'Terrible Swift Sword': Philip H. Sheridan's never-ending battles
Joseph Wheelan's "Terrible Swift Sword: The Life of General Philip H. Sheridan" tells the story of the brilliant Union general who began his military career in the Washington Territory, was the scourge of the Confederacy and went back West after the Civil War.
Special to The Seattle Times
'Terrible Swift Sword:
The Life of General
Philip H. Sheridan'
by Joseph Wheelan
Da Capo Press, 388 pp., $26
If the title of this book seems familiar, perhaps it's because the late historian Bruce Catton first used it in his great Centennial History of the Civil War a half-century ago (and Catton borrowed it from "The Battle Hymn of the Republic"). But the title so perfectly fits Philip Sheridan, the subject of this biography, that author Joseph Wheelan may be forgiven for using it again.
Wheelan describes how the young Sheridan, fresh from West Point, joined the 1856 campaign against Native Americans in Washington Territory, then spent four years in Oregon near the town that now bears his name. When the Civil War began he joined the conflict and won rapid promotion for infantry service in several battles.
But it was as a cavalry leader — the "terrible swift sword" — that Sheridan excelled. His men killed the legendary rebel cavalryman Jeb Stuart at the battle of Yellow Tavern, and Sheridan made a famous ride at Cedar Creek to rally his troops to victory — an act later enshrined in the poem "Sheridan's Ride," by Thomas Buchanan Read.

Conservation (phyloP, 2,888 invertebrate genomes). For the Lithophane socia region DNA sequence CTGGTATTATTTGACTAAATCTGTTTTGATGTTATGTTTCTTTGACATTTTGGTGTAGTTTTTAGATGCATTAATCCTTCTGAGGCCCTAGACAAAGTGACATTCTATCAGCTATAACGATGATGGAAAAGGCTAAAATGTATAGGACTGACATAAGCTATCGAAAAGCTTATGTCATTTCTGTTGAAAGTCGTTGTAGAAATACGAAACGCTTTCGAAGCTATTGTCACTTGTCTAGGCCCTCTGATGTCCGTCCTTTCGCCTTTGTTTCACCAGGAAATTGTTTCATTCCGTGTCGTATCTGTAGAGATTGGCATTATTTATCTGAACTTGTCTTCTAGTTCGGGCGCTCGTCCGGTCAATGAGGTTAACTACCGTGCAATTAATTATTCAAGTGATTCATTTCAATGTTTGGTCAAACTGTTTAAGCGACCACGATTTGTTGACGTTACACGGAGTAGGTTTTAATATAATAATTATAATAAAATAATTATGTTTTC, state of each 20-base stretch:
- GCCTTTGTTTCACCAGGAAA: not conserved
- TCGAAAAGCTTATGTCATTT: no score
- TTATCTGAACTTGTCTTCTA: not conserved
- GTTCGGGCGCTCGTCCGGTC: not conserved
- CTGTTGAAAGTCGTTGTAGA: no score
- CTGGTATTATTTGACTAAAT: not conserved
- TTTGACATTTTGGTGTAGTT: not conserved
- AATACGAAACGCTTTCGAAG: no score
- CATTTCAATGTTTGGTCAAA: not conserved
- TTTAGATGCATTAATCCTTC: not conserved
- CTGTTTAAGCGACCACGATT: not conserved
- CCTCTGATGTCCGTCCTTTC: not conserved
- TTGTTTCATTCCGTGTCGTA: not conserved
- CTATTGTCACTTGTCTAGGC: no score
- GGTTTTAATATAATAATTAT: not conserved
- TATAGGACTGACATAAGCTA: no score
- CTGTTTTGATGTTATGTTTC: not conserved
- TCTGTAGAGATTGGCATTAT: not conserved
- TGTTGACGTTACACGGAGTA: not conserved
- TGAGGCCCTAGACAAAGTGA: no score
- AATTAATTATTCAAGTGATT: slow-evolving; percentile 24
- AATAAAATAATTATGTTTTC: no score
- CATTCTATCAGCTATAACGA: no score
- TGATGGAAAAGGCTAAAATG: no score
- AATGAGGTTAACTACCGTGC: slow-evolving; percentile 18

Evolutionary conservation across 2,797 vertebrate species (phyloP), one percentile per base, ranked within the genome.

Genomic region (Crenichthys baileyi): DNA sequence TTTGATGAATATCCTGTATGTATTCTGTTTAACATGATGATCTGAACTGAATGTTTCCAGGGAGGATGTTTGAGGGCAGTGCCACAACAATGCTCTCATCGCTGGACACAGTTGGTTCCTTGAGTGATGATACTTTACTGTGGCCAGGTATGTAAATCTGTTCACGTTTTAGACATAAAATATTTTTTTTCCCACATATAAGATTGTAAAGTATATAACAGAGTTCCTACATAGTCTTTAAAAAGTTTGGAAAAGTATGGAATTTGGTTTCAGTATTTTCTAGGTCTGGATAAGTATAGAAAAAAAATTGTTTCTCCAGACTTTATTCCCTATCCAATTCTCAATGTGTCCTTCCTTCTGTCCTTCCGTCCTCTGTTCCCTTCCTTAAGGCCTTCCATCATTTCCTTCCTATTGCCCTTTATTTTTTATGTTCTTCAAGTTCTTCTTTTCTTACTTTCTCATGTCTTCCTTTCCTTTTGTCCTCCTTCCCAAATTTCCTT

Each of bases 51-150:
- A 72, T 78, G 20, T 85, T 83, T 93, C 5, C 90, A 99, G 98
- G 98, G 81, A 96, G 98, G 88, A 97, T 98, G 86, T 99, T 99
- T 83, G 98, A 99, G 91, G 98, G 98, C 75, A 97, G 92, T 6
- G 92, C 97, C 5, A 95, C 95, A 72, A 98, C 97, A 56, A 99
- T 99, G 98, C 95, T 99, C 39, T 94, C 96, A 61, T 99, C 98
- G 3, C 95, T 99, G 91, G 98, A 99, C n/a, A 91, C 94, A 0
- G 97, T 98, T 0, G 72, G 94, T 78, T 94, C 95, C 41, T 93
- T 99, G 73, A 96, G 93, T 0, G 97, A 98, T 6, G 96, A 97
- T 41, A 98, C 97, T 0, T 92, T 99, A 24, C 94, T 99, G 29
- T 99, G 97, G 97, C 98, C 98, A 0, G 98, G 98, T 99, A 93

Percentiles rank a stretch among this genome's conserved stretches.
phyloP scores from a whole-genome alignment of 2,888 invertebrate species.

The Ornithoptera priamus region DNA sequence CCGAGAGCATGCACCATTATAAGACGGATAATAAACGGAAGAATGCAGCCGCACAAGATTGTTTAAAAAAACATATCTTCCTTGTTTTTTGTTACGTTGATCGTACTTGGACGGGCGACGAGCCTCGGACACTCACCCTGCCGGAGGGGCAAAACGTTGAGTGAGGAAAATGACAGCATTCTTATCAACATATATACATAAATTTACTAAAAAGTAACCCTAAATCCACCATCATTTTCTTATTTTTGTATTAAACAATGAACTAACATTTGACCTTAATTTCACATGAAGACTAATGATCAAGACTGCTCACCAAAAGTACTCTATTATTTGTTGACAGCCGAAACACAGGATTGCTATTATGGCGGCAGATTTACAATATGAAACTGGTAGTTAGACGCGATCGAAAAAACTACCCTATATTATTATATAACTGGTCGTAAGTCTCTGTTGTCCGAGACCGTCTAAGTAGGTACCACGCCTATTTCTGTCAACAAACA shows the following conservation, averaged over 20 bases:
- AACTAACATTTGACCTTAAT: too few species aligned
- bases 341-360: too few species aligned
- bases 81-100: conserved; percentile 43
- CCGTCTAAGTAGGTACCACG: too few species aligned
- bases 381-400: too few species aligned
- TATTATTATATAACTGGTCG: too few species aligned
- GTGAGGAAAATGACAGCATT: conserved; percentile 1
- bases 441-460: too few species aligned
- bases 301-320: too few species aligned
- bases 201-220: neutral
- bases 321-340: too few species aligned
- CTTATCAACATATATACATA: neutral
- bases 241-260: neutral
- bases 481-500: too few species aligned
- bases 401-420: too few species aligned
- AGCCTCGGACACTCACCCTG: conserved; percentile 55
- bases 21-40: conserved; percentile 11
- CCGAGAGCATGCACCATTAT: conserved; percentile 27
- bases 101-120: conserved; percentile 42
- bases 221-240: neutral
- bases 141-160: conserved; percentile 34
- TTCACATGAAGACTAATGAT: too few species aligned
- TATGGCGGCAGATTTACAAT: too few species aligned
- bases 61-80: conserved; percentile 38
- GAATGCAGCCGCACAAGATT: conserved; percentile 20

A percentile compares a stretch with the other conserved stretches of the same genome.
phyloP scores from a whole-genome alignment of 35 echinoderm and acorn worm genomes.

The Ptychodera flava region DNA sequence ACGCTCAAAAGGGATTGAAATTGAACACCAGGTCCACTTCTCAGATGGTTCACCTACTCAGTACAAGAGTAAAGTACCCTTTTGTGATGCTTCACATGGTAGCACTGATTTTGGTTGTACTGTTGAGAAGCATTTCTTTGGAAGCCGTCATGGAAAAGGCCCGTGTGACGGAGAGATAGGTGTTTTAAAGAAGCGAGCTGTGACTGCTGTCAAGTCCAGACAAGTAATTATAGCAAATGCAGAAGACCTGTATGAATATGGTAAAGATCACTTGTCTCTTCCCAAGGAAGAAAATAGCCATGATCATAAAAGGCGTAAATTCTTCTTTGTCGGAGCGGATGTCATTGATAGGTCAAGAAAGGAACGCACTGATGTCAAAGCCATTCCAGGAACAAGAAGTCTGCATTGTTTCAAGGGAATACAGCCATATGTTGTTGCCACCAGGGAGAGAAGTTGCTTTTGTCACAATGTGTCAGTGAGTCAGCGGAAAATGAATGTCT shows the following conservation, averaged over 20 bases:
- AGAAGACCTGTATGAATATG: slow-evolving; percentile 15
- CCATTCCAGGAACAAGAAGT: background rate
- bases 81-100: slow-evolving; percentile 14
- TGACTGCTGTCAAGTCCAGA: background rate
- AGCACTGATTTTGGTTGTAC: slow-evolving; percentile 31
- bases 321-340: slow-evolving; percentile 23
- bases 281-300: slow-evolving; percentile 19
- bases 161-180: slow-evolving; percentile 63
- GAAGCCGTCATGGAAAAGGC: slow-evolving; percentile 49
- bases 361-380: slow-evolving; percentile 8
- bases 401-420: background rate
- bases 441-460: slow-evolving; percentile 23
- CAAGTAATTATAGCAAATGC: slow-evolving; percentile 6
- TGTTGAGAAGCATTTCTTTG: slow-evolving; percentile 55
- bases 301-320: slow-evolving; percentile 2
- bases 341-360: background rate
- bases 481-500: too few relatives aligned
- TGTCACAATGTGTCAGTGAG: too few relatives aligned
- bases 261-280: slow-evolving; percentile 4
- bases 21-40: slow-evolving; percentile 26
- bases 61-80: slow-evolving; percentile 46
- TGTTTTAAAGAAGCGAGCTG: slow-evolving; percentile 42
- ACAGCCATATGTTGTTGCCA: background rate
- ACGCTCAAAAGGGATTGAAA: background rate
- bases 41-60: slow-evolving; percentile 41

Sheridan also led the assault that finally broke rebel lines at Petersburg, then doggedly pursued Robert E. Lee's retreating army to Appomattox. Lee's surrender disappointed him; Sheridan wanted to keep fighting. He got his chance later as a relentless foe of the Plains Indians, and today is probably remembered mostly for the infamous quote, "the only good Indian is a dead Indian." That's not exactly what he said, according to Wheelan, but it wasn't far off.
Sheridan subsequently had second thoughts about his role in the tribes' conquest. "We have occupied his [the Indians'] country, taken away from him his lovely domain, destroyed his herds of game, penned him up on reservations, and reduced him to poverty," he wrote. "For humanity's sake, then, let us give him enough to eat, and integrity in the agents over him."
The little general — he was about 5 feet, 5 inches tall — also fought political battles, including a successful campaign to protect Yellowstone Park from commercial development. Eventually he succeeded William T. Sherman as commander of the U.S. Army, and shortly before his death Congress awarded him four-star rank.
Sheridan is a tough biographical subject because his personal papers were lost in the 1871 Chicago fire, but Wheelan, a former Associated Press editor, makes up for much of the deficit with exhaustive research. Though several episodes of Sheridan's life are inexplicably related out of chronological order, Wheelan's book is otherwise competently written, well detailed and thoroughly readable.
Whidbey Island author Steve Raymond's new book, "In the Very Thickest of the Fight: The Civil War Service of the
78th Illinois Volunteer Infantry Regiment" will be published in September by Globe Pequot Press.